Chapter

State-directed advocacy: the ‘drift’ phenomenon in the ‘free Tibet’ and global warming campaigns

Stephen Noakes

in The Advocacy Trap

Published by Manchester University Press

Published in print January 2018 | ISBN: 9781526119476
Published online May 2018 | e-ISBN: 9781526132413 | DOI: https://dx.doi.org/10.7228/manchester/9781526119476.003.0005
State-directed advocacy: the ‘drift’ phenomenon in the ‘free Tibet’ and global warming campaigns

More Like This

Show all results sharing this subject:

  • International Relations

GO

Show Summary Details

Preview

The cases explored here, namely the campaign to establish a sovereign Tibetan homeland and to reduce China’s greenhouse gas emissions, represented a third type of causal process—‘advocacy drift.’ In the former case, Beijing’s refusal to countenance the prospect of a ‘free Tibet’ and drive to protect its own territorial integrity created conditions under which the TAN splintered into a variety of factions. Some of these espoused the use of ‘any means necessary’ to effect the goal of an independent Tibetan state, while others, including the Dalai Lama himself, retreated from the original mission of the TAN and have instead sought greater cultural protection for Tibetans within a more multinational China. In the case of the global arming campaign, advocates of emissions trading abandoned that means of reducing China’s carbon outputs, and chose instead to work with an assortment of state agencies and NGOs to combat global warming on China’s terms. While the mechanisms at play in the intra-campaign changes described in this chapter differ, both call attention to the way in which states shape advocacy campaigns just as campaigns may influence state behaviour.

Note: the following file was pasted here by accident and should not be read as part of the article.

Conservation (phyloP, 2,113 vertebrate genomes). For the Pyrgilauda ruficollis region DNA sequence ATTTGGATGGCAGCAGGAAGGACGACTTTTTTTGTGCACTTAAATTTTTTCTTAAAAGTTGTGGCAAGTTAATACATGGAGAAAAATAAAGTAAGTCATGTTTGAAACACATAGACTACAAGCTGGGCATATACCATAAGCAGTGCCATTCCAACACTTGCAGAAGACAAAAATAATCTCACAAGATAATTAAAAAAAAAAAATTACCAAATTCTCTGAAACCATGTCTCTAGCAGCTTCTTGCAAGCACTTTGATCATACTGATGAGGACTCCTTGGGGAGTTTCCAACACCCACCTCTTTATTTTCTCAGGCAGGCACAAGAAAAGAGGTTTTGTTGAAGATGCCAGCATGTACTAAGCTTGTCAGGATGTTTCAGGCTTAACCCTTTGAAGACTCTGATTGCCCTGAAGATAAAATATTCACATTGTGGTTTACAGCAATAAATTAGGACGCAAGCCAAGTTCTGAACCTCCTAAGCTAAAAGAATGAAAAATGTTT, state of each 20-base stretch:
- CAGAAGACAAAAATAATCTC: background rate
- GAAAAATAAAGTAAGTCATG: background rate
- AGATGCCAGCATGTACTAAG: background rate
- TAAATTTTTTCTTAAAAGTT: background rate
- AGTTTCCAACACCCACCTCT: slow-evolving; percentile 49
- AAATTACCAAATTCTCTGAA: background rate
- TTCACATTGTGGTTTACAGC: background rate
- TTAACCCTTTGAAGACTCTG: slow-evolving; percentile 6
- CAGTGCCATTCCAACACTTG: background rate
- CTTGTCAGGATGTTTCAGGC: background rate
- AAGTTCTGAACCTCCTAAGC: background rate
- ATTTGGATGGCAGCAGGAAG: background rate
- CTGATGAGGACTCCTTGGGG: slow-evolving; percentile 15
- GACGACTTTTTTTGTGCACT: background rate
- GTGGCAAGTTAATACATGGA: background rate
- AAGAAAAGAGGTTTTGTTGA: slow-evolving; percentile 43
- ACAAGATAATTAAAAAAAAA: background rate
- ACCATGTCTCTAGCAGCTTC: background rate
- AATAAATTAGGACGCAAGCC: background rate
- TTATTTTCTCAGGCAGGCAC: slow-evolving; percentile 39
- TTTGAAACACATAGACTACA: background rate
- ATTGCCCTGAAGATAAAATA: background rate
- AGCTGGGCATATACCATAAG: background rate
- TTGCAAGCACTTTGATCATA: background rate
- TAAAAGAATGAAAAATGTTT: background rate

Keywords: Tibet; Independence; Sovereignty; Representation; China; Global Warming; Emissions; Environmentalism; NGOs; Trade

Chapter.  13813 words. 

Subjects: International Relations

Full text: subscription required

How to subscribe Recommend to my Librarian

Users without a subscription are not able to see the full content. Please, subscribe or login to access all content. subscribe or login to access all content.